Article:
An eloquent orator who gained a national reputation for his leadership skills. President Theodore Roosevelt appointed him to serve as Register of the US Treasury in 1906; and in 1912 he was reappointed to that position by President William Taft. He retired from government service in 1912 to return to school administration and the ministry. In 1920, he was elected to serve as the Bishop of the A.M.E. Church in South Africa where he fostered the building of churches and schools for four years. When he returned to the United States in 1924, he continued to serve as Bishop in areas throughout the Midwest and the South. He returned to Kansas in 1933 to accept an appointment by Governor Alfred Landon to serve as superintendent of the State Industrial Department of Western University. Five years later he retired and spent his remaining years in Kansas City, Kansas. (65)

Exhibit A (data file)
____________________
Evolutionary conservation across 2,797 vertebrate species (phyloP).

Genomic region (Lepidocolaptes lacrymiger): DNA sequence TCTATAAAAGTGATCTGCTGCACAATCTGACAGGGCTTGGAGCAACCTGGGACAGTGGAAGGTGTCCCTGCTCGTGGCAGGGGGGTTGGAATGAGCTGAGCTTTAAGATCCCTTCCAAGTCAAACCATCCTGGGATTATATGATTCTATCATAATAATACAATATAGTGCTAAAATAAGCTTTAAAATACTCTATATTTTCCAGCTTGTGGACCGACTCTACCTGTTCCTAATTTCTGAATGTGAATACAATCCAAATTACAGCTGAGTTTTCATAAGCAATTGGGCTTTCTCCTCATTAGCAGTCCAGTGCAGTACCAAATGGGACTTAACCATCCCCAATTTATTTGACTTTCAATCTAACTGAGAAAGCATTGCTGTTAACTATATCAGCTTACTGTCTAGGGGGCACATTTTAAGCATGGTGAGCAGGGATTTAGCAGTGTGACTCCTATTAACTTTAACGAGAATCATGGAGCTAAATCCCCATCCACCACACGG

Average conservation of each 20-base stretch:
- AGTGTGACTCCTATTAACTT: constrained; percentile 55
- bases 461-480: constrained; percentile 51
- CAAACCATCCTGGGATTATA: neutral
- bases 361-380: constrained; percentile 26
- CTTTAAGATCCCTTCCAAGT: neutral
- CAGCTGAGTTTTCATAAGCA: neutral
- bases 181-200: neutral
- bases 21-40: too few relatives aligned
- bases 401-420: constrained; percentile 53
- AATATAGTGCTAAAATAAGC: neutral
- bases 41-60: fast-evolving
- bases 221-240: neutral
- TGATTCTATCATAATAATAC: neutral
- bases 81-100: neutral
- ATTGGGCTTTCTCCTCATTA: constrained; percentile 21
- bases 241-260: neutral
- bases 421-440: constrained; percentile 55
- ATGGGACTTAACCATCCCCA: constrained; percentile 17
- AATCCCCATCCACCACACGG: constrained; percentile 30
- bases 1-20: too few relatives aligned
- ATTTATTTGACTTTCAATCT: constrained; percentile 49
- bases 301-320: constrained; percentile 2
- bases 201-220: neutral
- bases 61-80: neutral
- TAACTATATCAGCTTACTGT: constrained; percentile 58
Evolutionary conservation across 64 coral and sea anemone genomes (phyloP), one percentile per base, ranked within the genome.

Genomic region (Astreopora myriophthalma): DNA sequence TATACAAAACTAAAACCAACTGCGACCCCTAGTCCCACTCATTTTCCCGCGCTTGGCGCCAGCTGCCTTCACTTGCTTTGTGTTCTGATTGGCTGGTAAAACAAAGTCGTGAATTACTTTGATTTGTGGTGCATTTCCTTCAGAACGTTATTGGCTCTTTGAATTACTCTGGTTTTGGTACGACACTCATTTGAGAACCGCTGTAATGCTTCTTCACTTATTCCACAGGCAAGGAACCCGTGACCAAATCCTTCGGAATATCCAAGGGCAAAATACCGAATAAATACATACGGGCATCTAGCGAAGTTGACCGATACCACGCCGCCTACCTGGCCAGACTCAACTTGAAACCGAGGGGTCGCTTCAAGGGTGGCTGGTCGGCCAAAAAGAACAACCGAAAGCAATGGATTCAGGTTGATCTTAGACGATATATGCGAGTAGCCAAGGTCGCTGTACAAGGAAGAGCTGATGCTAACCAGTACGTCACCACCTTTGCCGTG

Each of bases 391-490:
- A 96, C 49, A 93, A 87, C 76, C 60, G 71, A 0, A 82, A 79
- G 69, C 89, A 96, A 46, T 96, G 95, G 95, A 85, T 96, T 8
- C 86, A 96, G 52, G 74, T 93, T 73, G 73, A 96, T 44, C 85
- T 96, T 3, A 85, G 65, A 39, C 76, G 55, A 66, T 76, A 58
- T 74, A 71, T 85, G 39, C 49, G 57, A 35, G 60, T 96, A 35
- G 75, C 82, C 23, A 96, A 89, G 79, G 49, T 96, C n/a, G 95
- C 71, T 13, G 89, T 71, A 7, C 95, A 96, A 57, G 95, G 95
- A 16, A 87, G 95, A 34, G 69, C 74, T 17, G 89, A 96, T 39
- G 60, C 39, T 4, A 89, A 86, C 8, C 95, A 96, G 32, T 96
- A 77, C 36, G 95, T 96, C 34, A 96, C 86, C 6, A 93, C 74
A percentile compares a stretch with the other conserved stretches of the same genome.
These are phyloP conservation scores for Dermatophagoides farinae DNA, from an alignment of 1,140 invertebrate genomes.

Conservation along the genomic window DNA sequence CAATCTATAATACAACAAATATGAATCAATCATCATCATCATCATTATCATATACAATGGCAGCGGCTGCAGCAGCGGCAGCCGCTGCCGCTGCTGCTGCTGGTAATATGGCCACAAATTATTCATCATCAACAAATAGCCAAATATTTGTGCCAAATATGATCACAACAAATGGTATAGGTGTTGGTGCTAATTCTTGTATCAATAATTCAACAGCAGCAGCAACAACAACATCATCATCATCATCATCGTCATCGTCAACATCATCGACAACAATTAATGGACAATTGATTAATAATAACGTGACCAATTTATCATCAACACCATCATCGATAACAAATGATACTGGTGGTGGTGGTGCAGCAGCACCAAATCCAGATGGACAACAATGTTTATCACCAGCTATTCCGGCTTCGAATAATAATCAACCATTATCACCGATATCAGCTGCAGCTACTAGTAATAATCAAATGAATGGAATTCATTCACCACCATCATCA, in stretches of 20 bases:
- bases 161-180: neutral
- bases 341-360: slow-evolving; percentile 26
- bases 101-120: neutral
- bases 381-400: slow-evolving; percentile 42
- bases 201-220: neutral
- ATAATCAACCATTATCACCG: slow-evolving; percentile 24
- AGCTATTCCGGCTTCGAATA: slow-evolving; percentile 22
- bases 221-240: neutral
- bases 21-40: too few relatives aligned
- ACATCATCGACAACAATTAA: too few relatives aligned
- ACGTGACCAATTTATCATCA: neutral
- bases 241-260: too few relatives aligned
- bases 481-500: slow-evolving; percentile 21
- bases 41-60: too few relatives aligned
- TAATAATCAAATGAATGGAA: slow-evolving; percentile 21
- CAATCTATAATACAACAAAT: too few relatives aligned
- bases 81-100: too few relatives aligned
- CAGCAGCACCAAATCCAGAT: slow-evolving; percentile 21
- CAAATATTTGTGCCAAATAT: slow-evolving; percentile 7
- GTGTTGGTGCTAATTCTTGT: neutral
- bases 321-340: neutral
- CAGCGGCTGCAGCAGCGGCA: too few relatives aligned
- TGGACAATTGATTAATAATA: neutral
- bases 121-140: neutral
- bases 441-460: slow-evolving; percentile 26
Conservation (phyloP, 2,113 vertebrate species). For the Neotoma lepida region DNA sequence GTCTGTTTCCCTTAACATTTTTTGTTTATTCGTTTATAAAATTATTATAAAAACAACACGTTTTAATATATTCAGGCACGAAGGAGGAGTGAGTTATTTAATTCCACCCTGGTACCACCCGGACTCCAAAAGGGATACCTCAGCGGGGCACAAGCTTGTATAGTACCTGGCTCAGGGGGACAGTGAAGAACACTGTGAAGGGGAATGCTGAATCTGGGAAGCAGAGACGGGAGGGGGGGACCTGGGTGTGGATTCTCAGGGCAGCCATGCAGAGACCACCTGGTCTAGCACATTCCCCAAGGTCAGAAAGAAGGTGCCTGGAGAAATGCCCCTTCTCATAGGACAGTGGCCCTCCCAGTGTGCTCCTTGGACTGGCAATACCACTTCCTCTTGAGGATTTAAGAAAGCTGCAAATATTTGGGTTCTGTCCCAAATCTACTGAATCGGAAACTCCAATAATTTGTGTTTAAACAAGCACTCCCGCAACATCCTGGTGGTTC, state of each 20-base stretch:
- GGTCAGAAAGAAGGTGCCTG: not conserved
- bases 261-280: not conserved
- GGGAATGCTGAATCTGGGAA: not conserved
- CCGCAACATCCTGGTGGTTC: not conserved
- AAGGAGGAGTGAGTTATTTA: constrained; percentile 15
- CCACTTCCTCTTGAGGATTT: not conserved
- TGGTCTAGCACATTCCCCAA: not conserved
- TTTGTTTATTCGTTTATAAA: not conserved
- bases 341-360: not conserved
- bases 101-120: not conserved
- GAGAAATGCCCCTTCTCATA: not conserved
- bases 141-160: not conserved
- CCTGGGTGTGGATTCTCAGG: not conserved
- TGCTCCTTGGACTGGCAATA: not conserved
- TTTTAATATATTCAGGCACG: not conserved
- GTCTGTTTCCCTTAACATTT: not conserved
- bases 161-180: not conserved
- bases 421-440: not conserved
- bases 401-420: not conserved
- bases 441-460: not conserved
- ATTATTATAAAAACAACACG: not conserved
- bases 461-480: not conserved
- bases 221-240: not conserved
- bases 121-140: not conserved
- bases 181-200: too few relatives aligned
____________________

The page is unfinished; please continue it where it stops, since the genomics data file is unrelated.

Rev. Abram Grant

Educator and bishop of the AME church.

Robert B. Jackson

Jackson joined Western University faculty in 1902. A music major at the University of Kansas, he built a widely acclaimed music program at Western University. Created vocal, orchestra, and band. Organized the Jubilee Singers, whose members include Eva Jesse and Douglas Holt. Western University became Nationally known as one of the best in the nation, and its music department was renowned as the preeminent training center for African-America musicians in the Midwest. In 1920, the Music program required mandatory private lessons and 3 1/2 hours of daily practice. (66)